The hardest part of being deployed, for me at least, is the moment of separation. It seems that the walk to the bus is the longest walk. “Don’t look back, you will never get on the bus if you see your children.” Eyes cast downward, I pray that the line moves quickly. I suppose it is the same for everyone. It is the inevitable truth that you never come home with all the people you deploy with. From day one, every morning when I shave, I see the guy in the mirror that may get me killed, if I do not pay attention to what is going on around me.
War is the hunting grounds of Death. The black robed villain swings his scythe without mercy in the killing fields. At times it seems random, whereas other times it seems all to personal. I have had many near misses, via encounters with him in different firefights and convoys. Friends that I have loved and cared deeply for have fallen to his reaping. The tools employed range from vehicular homicide, to explosive devices to good old-fashioned bullets.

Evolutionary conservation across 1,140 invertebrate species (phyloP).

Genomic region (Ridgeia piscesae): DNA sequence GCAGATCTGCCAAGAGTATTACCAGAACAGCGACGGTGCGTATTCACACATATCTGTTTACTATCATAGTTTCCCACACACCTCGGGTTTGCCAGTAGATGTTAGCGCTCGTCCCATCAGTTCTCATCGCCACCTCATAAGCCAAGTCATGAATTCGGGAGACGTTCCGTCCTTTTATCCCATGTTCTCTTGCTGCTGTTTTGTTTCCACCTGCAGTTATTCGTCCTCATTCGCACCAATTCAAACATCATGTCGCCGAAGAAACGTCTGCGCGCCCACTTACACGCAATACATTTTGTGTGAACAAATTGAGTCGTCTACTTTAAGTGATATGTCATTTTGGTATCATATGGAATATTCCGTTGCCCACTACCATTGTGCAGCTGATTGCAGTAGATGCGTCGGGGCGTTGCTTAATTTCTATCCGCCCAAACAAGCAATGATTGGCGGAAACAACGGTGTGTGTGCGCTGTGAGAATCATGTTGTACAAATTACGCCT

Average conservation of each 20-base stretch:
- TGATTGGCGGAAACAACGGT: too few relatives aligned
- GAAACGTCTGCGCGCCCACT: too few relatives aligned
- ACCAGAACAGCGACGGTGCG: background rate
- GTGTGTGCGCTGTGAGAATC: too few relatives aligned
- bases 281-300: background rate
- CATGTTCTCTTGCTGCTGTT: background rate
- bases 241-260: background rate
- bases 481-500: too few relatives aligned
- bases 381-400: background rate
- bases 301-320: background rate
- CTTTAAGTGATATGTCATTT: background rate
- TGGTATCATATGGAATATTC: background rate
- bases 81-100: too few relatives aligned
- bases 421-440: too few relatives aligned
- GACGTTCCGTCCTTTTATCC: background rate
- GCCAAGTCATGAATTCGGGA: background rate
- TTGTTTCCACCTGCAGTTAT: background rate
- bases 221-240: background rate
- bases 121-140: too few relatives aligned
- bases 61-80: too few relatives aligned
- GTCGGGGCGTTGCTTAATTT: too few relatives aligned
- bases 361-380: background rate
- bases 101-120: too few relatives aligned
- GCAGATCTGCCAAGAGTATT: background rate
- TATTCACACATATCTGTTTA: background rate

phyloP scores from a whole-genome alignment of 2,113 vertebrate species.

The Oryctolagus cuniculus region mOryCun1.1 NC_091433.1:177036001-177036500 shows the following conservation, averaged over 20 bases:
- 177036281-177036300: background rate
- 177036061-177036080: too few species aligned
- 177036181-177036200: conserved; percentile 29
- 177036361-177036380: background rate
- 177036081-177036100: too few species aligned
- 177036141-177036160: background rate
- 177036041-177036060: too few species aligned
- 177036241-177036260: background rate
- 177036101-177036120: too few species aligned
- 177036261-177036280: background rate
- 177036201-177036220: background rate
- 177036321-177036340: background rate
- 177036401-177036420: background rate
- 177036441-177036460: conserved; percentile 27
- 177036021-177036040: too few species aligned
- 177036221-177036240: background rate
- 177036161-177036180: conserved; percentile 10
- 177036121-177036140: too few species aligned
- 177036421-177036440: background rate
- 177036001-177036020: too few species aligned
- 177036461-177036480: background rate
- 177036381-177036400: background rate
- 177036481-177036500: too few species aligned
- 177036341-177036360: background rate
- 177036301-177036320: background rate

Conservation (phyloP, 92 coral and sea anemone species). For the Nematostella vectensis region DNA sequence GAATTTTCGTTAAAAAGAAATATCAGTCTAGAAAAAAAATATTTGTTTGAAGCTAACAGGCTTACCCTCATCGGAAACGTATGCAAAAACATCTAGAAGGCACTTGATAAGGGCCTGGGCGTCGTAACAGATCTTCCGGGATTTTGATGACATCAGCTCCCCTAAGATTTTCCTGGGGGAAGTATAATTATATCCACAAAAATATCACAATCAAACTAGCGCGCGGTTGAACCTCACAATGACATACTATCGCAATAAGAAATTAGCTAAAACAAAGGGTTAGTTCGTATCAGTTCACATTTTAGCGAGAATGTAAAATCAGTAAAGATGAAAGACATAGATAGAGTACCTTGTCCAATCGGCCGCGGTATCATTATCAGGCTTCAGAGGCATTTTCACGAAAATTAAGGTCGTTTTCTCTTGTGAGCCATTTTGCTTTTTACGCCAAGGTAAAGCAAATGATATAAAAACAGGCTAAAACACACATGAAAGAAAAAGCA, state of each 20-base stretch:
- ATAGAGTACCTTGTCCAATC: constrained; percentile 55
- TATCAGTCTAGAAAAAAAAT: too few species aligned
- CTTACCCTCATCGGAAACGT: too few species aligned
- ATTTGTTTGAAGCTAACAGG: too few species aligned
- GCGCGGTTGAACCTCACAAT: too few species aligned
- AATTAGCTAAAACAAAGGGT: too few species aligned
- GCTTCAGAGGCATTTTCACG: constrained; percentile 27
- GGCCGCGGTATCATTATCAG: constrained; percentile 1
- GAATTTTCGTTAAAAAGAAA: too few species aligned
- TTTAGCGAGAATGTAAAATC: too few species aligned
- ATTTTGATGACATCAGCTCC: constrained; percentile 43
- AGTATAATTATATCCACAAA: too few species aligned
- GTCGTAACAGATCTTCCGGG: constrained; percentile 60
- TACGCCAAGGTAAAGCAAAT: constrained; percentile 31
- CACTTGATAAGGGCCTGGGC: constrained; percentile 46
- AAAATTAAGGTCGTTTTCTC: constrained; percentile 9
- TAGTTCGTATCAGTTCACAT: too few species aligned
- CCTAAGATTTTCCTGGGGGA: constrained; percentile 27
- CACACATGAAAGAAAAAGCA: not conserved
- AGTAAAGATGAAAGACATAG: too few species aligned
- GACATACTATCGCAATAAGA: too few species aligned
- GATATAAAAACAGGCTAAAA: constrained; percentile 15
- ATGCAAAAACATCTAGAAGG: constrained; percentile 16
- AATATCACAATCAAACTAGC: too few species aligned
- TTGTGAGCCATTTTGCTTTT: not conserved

The adrenaline rush of combat is a high that can’t be found in drugs or alcohol. The moment of life or death, fight or flight, is truly like no other. I can’t speak for others, but for me, time slowed down. Everything is heightened, the sharp crack of rifle fire, the rip of shrapnel tearing through metal and flesh, the smell of black powder and the environment, all of it happens in a solitary moment. Once the moment is over real time resumes. It is addictive, at some point you want to experience it all over again. You live for those moments. It becomes a contest, “can I survive another encounter with the Reaper?”
Each of us has our own appointment with Death. My appointment was not in Iraq, although there were many times that I thought that it was. Death is part of living. You can’t do your job as a soldier without having a healthy respect for the Reaper. Sometimes, you are his business partner, other times you are his business. We shed tears for friends that we have lost, and then we move out and draw fire because the mission continues. It is the sad reality of war.
In the end, all we can do is prepare for our transition into eternity. As long as humanity remains, there will be business for the Reaper. This is the inevitable truth of life.